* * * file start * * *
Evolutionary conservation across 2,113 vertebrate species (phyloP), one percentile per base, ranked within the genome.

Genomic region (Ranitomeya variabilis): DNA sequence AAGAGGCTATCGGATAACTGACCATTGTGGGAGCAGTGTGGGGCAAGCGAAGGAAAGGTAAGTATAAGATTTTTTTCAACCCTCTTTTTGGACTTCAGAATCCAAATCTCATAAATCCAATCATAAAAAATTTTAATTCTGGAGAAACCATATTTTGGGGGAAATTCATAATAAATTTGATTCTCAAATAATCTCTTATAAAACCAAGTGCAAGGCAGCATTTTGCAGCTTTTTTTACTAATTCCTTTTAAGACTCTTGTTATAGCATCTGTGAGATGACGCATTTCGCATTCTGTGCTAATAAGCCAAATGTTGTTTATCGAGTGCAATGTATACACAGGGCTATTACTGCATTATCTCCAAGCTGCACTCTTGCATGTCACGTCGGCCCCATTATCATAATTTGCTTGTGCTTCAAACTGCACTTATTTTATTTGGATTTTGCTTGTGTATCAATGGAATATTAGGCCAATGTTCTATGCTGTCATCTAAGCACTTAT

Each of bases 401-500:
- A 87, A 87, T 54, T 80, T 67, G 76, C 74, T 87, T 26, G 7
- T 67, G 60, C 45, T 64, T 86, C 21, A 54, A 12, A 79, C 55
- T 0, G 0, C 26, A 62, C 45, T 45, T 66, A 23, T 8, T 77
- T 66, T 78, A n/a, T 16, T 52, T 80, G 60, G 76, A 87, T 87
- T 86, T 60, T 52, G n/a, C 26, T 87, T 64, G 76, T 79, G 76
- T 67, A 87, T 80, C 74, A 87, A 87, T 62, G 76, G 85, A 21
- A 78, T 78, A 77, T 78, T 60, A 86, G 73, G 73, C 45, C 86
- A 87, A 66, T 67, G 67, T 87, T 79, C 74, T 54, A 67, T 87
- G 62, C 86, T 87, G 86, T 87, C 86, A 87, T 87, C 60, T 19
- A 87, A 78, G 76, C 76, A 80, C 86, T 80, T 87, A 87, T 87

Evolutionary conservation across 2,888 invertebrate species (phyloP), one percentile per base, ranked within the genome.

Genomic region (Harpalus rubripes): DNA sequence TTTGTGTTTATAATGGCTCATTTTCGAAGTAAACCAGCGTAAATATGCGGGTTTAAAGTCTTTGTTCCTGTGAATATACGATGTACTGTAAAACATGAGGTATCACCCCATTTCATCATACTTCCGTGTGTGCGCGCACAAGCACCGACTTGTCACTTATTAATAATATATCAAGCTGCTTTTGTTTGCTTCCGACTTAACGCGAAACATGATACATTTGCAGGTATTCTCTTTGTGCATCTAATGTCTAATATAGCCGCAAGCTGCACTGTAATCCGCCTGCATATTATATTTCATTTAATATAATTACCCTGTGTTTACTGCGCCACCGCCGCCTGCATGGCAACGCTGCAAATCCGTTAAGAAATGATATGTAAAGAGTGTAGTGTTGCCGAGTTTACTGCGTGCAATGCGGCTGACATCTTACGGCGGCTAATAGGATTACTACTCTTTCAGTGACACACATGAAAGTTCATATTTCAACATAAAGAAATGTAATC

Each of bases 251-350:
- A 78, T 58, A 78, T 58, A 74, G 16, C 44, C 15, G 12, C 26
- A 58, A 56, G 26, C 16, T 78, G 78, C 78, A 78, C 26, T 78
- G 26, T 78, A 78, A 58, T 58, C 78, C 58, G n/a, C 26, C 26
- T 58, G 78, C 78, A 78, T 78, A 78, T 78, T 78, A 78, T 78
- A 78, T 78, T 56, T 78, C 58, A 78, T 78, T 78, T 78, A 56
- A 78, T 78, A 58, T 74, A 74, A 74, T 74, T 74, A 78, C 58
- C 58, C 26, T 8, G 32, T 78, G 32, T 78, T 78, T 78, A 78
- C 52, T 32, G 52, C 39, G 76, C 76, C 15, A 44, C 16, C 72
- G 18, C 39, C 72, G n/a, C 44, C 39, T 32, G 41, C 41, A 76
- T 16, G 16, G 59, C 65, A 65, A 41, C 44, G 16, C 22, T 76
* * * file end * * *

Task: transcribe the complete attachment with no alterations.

Evolutionary conservation across 2,113 vertebrate species (phyloP), one percentile per base, ranked within the genome.

Genomic region (Ranitomeya variabilis): DNA sequence AAGAGGCTATCGGATAACTGACCATTGTGGGAGCAGTGTGGGGCAAGCGAAGGAAAGGTAAGTATAAGATTTTTTTCAACCCTCTTTTTGGACTTCAGAATCCAAATCTCATAAATCCAATCATAAAAAATTTTAATTCTGGAGAAACCATATTTTGGGGGAAATTCATAATAAATTTGATTCTCAAATAATCTCTTATAAAACCAAGTGCAAGGCAGCATTTTGCAGCTTTTTTTACTAATTCCTTTTAAGACTCTTGTTATAGCATCTGTGAGATGACGCATTTCGCATTCTGTGCTAATAAGCCAAATGTTGTTTATCGAGTGCAATGTATACACAGGGCTATTACTGCATTATCTCCAAGCTGCACTCTTGCATGTCACGTCGGCCCCATTATCATAATTTGCTTGTGCTTCAAACTGCACTTATTTTATTTGGATTTTGCTTGTGTATCAATGGAATATTAGGCCAATGTTCTATGCTGTCATCTAAGCACTTAT

Each of bases 401-500:
- A 87, A 87, T 54, T 80, T 67, G 76, C 74, T 87, T 26, G 7
- T 67, G 60, C 45, T 64, T 86, C 21, A 54, A 12, A 79, C 55
- T 0, G 0, C 26, A 62, C 45, T 45, T 66, A 23, T 8, T 77
- T 66, T 78, A n/a, T 16, T 52, T 80, G 60, G 76, A 87, T 87
- T 86, T 60, T 52, G n/a, C 26, T 87, T 64, G 76, T 79, G 76
- T 67, A 87, T 80, C 74, A 87, A 87, T 62, G 76, G 85, A 21
- A 78, T 78, A 77, T 78, T 60, A 86, G 73, G 73, C 45, C 86
- A 87, A 66, T 67, G 67, T 87, T 79, C 74, T 54, A 67, T 87
- G 62, C 86, T 87, G 86, T 87, C 86, A 87, T 87, C 60, T 19
- A 87, A 78, G 76, C 76, A 80, C 86, T 80, T 87, A 87, T 87

Evolutionary conservation across 2,888 invertebrate species (phyloP), one percentile per base, ranked within the genome.

Genomic region (Harpalus rubripes): DNA sequence TTTGTGTTTATAATGGCTCATTTTCGAAGTAAACCAGCGTAAATATGCGGGTTTAAAGTCTTTGTTCCTGTGAATATACGATGTACTGTAAAACATGAGGTATCACCCCATTTCATCATACTTCCGTGTGTGCGCGCACAAGCACCGACTTGTCACTTATTAATAATATATCAAGCTGCTTTTGTTTGCTTCCGACTTAACGCGAAACATGATACATTTGCAGGTATTCTCTTTGTGCATCTAATGTCTAATATAGCCGCAAGCTGCACTGTAATCCGCCTGCATATTATATTTCATTTAATATAATTACCCTGTGTTTACTGCGCCACCGCCGCCTGCATGGCAACGCTGCAAATCCGTTAAGAAATGATATGTAAAGAGTGTAGTGTTGCCGAGTTTACTGCGTGCAATGCGGCTGACATCTTACGGCGGCTAATAGGATTACTACTCTTTCAGTGACACACATGAAAGTTCATATTTCAACATAAAGAAATGTAATC

Each of bases 251-350:
- A 78, T 58, A 78, T 58, A 74, G 16, C 44, C 15, G 12, C 26
- A 58, A 56, G 26, C 16, T 78, G 78, C 78, A 78, C 26, T 78
- G 26, T 78, A 78, A 58, T 58, C 78, C 58, G n/a, C 26, C 26
- T 58, G 78, C 78, A 78, T 78, A 78, T 78, T 78, A 78, T 78
- A 78, T 78, T 56, T 78, C 58, A 78, T 78, T 78, T 78, A 56
- A 78, T 78, A 58, T 74, A 74, A 74, T 74, T 74, A 78, C 58
- C 58, C 26, T 8, G 32, T 78, G 32, T 78, T 78, T 78, A 78
- C 52, T 32, G 52, C 39, G 76, C 76, C 15, A 44, C 16, C 72
- G 18, C 39, C 72, G n/a, C 44, C 39, T 32, G 41, C 41, A 76
- T 16, G 16, G 59, C 65, A 65, A 41, C 44, G 16, C 22, T 76